African countries have come together to address the issue of transitioning to cleaner fuels for shipping and a low-carbon future at the 6th Association of African Maritime Administration (AAMA) and International Maritime Organization (IMO) Conference on Low Carbon Shipping in Africa. The conference brought various sector players in the Maritime industry across Africa to discuss maritime administration, which plays a crucial role in driving economic development through shipping.

Shipping is an integral part of global trade. However, the heavy fuels used to move cargo across Africa and beyond the continent have significantly contributed to Green House Gas (GHG) emissions to the environment. Thus, the need to overcome this challenge in climate change mitigation is essential.

International Maritime Organization (IMO), the global shipping regulator, seeks to phase out GHG emissions from international shipping as soon as possible through energy efficiency measures like Ship Energy Efficiency Management Plan (SEEMP) and Energy Efficiency Design Index (EEDI). They acknowledge that their energy efficiency measures alone will not be enough, and there is a need to utilize new fuels.

Ambassador Ms. Nancy Karigithu, special envoy for the blue economy, speaking at the conference stressed the need to utilize the mineral resources present in Africa as well as the availability of resources to power green transformations using hydro, geothermal, wind, and solar energy.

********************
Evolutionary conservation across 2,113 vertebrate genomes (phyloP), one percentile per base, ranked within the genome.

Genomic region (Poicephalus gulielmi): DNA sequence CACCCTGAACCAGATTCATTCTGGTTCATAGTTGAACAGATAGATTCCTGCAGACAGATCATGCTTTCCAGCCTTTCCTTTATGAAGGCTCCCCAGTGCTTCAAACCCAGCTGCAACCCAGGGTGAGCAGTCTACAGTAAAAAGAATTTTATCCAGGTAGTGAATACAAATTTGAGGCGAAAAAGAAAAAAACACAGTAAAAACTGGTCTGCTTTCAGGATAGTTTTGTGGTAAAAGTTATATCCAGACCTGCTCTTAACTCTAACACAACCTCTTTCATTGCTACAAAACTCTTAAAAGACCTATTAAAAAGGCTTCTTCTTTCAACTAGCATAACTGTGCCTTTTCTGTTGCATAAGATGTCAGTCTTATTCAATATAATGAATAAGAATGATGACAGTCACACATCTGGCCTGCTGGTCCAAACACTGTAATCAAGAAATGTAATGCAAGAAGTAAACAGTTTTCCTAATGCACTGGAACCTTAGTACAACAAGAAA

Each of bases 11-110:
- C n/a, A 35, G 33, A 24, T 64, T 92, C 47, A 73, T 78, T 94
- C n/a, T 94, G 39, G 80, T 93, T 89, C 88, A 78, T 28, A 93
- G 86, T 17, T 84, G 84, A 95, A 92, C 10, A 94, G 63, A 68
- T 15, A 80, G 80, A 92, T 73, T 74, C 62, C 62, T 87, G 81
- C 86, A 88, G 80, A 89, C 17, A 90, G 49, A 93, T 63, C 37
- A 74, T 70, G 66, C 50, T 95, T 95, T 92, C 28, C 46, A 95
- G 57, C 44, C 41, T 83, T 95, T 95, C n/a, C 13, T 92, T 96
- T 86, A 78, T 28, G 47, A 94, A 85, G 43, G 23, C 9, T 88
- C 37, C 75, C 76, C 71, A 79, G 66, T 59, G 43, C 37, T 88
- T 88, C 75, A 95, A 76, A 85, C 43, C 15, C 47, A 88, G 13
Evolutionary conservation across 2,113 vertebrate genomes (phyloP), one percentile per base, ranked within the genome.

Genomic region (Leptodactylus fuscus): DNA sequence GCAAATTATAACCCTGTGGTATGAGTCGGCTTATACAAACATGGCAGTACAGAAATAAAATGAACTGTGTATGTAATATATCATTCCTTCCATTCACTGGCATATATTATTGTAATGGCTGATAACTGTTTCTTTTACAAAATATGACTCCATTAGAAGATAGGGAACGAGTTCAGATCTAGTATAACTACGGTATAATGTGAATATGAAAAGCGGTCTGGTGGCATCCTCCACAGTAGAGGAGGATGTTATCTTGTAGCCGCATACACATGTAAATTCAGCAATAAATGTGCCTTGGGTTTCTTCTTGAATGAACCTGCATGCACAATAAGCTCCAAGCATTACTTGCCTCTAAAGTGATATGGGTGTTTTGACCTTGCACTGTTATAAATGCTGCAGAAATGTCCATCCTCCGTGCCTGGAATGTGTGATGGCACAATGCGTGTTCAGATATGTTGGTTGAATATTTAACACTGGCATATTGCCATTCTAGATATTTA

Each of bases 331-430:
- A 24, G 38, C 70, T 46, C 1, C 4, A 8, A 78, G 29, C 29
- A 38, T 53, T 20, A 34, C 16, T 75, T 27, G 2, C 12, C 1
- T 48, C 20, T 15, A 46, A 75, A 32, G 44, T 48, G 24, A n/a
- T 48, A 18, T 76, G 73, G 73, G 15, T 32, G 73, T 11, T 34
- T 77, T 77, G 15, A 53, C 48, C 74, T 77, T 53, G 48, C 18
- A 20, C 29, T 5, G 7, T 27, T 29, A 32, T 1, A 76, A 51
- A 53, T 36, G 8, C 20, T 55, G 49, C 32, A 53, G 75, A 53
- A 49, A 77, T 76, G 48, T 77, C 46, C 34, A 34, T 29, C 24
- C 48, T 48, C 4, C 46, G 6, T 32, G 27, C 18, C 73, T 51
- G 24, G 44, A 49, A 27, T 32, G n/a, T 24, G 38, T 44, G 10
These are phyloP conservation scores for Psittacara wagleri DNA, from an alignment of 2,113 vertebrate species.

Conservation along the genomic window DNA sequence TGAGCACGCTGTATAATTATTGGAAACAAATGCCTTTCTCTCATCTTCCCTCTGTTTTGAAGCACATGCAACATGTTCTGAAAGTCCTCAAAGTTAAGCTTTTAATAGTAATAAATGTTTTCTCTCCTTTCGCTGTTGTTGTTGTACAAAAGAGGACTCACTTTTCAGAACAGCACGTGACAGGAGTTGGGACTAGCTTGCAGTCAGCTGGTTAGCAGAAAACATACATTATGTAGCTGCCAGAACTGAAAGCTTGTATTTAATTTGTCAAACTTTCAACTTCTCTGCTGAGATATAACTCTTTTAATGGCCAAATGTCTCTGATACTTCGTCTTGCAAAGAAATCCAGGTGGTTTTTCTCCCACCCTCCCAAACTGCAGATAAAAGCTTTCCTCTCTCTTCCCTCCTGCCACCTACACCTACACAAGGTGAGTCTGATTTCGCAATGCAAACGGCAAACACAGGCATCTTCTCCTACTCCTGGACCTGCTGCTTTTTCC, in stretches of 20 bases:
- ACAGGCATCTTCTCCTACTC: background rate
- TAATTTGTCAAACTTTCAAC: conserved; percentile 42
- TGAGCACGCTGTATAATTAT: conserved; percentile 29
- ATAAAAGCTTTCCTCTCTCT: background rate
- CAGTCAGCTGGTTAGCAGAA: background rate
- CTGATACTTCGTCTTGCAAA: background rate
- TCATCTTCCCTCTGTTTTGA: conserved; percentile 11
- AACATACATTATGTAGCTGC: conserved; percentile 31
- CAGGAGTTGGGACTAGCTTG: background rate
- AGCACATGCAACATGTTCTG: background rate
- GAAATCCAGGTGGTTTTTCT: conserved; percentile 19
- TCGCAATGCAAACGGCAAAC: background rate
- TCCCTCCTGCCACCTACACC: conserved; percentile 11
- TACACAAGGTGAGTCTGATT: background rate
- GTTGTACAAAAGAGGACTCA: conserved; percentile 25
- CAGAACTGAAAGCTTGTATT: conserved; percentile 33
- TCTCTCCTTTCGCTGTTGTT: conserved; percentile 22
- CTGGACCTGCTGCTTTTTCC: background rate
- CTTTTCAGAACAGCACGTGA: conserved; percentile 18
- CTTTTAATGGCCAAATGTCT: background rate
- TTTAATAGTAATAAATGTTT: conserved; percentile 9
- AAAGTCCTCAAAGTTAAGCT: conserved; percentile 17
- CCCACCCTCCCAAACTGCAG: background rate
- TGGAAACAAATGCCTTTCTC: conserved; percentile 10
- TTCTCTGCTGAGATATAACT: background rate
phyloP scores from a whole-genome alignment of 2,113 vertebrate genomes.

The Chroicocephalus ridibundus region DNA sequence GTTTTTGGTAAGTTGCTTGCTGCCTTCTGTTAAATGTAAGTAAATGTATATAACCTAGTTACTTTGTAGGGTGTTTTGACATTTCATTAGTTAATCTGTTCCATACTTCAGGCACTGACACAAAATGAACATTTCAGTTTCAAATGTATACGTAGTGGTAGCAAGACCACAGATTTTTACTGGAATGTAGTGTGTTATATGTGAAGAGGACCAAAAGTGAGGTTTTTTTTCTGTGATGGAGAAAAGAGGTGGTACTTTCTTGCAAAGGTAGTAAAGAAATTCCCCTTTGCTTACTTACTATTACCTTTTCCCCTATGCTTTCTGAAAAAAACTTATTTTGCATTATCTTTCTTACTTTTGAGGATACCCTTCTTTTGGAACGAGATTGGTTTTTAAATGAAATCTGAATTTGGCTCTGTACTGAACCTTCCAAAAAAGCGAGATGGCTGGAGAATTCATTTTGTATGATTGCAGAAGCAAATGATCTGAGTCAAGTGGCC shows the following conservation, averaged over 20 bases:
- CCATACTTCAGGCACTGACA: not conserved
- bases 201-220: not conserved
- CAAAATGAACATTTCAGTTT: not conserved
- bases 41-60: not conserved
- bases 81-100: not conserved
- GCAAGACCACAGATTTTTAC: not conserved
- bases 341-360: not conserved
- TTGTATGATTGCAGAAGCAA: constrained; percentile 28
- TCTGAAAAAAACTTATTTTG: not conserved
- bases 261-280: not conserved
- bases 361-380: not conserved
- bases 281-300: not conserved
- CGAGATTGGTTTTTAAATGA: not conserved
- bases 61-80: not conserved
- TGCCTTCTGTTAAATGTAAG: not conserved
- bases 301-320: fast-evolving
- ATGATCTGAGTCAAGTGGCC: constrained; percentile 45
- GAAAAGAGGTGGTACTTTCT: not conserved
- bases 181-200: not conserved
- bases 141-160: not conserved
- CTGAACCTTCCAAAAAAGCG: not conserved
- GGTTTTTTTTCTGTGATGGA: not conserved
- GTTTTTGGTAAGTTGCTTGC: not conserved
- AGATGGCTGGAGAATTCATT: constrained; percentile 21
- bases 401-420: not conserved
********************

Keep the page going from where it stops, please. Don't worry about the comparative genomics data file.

“The transition of low carbon shipping in Africa will require the deployment of innovative and sustainable technologies that can reduce emissions while maintaining the sector’s efficiency and competitiveness”, she added.

From an employment perspective, Ms. Ondrilla Fernandes, the Employment Affairs Advisor, at the International Chamber of Shipping (ICS) mentioned the opportunities for maritime jobs in the decarbonizing journey. She emphasized the need for skills development to prepare for the unlocking of these job opportunities. Adding that as the industry transitions to low-carbon shipping, there will be an increase in demand for skilled professionals, which will require investment in the development of new skill sets and training programs.

Mr John Akumu, Senior Engineer, Design & Projects at Kenya Ports Authority while discussing the role of ports as green energy marine hubs noted the various initiatives being taken by the Kenya Ports Authority to support the country’s transition towards a low-carbon economy.

The Permanent Secretary, State Department of Shipping and Maritime, Mr. Shadrack Mwadime, in his remarks, reiterated that Africa has abundant resources that need to be harnessed to advance the maritime sector. He highlighted the need to exploit these resources to drive economic growth and promote sustainable development in the region to catch up with other continents.

The three-day conference saw the Association of African Maritime Administration general assembly accepting the offer by President William Ruto to host the headquarters of the association in Kenya.